Chevelle Tech - View Single Post - #$@%!* county property tax assessment
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post #62 of (permalink) Old Jun 8th, 17, 1:59 PM
Gold Founding Member
Cameron Milne
Join Date: Sep 1998
Location: Toronto, Ontario, Canada
Posts: 7,966
Re: #[email protected]%!* county property tax assessment

Sorry, when I referred to hydro easement I was referring to the public utilities reserving access rights to an overhead powerline. Like many people, my dad appealed his property assessment; they had heard it all before until he said, "what about the hydro easement?" The assessor looked like Bambi in the headlights. Dad got 'em and got a break on his assessment. Every little bit helps. It won't help me as all our powerlines are buried underground in my neighborhood .

We bought back in 1988 when the market was overheated in Toronto; at that time we paid too much but it was a bidding war to buy anything within Toronto city limits. Ha, you should see it today. Semi-detached houses (which we have) in our neighborhood sell in a matter of hours; across the street from us a neighbor sold her place 2 months ago for $801,000 in 1 day. I would say the market is overheated in our city, but with so many people working in Toronto that have a grueling commute from outside, and with no new land it puts a premium on living inside the city. It is funny but in many major U.S. cities the farther away from the core of the city you go (to a point) the price goes up, but in Toronto it seems to be the opposite. People put a premium on anything that will lessen the commute due to 16 lanes of highway at a crawl. Property taxes on our place run about 3k a year, but based on current property values that means our rate is surprisingly low (meaning they potentially could go up dramatically). Way back when we bought, the assessors kept knocking on our door to see the place. We were "never home ". As far as they knew, we had an unfinished basement. Why give them another reason to tack on another charge? It is totally exploitative. Interest rates are stagnant and at historically low levels. If there is ever another period of hyperinflation like there was around 1981 there are going to be a lot of people walking away due to foreclosure. Luckily we have been mortgage-free for a while (we can't write off a mortgage on our income tax as you can in the U.S.).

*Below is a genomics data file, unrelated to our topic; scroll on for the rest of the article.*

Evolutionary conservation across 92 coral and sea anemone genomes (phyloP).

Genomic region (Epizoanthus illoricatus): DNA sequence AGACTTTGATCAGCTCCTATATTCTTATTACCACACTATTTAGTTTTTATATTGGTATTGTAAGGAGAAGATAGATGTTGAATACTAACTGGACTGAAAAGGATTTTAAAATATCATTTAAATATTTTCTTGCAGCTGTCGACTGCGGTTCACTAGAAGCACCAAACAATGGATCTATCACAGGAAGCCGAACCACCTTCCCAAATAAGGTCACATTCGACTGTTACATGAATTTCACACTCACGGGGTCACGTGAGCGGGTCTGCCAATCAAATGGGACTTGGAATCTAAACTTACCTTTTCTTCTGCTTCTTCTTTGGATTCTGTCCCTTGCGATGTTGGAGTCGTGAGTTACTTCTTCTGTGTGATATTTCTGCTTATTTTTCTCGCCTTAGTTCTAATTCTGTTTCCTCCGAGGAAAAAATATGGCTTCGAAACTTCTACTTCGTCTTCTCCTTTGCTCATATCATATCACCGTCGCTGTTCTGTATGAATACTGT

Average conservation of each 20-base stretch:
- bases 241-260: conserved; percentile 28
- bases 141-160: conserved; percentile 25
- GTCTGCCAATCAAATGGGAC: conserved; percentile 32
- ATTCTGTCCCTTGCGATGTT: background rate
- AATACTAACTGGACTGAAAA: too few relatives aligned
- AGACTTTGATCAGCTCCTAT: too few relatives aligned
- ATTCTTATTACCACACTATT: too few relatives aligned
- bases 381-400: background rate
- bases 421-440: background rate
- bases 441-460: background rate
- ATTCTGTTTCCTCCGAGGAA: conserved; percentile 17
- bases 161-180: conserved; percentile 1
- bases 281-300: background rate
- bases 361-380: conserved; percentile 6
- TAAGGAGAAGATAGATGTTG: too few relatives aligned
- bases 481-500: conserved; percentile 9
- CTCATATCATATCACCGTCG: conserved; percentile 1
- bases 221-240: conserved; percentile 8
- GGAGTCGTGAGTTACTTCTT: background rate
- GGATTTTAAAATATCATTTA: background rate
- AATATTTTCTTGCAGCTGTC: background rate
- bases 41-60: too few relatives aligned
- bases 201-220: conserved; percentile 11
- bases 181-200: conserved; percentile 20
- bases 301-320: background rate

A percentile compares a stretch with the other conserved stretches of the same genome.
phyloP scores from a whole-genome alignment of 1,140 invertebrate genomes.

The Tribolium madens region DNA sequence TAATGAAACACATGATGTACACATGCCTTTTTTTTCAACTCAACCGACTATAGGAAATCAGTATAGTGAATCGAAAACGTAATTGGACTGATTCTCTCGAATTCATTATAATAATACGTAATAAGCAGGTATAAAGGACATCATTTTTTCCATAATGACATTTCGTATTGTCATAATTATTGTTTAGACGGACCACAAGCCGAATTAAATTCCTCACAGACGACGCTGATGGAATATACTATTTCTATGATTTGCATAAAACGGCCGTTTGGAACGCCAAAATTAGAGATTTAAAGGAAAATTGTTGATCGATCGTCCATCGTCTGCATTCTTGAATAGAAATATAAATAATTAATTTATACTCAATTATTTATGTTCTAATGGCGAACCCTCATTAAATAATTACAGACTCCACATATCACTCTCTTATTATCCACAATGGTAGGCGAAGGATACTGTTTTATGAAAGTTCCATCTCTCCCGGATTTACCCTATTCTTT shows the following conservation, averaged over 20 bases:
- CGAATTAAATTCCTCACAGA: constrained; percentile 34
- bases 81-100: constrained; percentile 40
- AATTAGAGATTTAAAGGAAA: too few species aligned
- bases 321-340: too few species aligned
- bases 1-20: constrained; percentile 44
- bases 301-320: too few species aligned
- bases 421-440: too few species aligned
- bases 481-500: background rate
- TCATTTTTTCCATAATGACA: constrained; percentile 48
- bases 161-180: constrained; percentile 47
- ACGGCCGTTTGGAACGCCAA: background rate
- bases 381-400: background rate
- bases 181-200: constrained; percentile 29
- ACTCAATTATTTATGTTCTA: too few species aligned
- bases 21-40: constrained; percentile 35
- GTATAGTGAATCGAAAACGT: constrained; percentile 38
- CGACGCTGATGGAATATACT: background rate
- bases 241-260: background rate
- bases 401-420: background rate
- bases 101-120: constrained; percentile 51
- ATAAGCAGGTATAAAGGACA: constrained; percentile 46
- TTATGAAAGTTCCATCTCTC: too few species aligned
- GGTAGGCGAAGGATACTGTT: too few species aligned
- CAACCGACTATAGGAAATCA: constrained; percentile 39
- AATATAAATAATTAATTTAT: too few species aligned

"The more you know,
the more you realize there is that you don't know." - Dad

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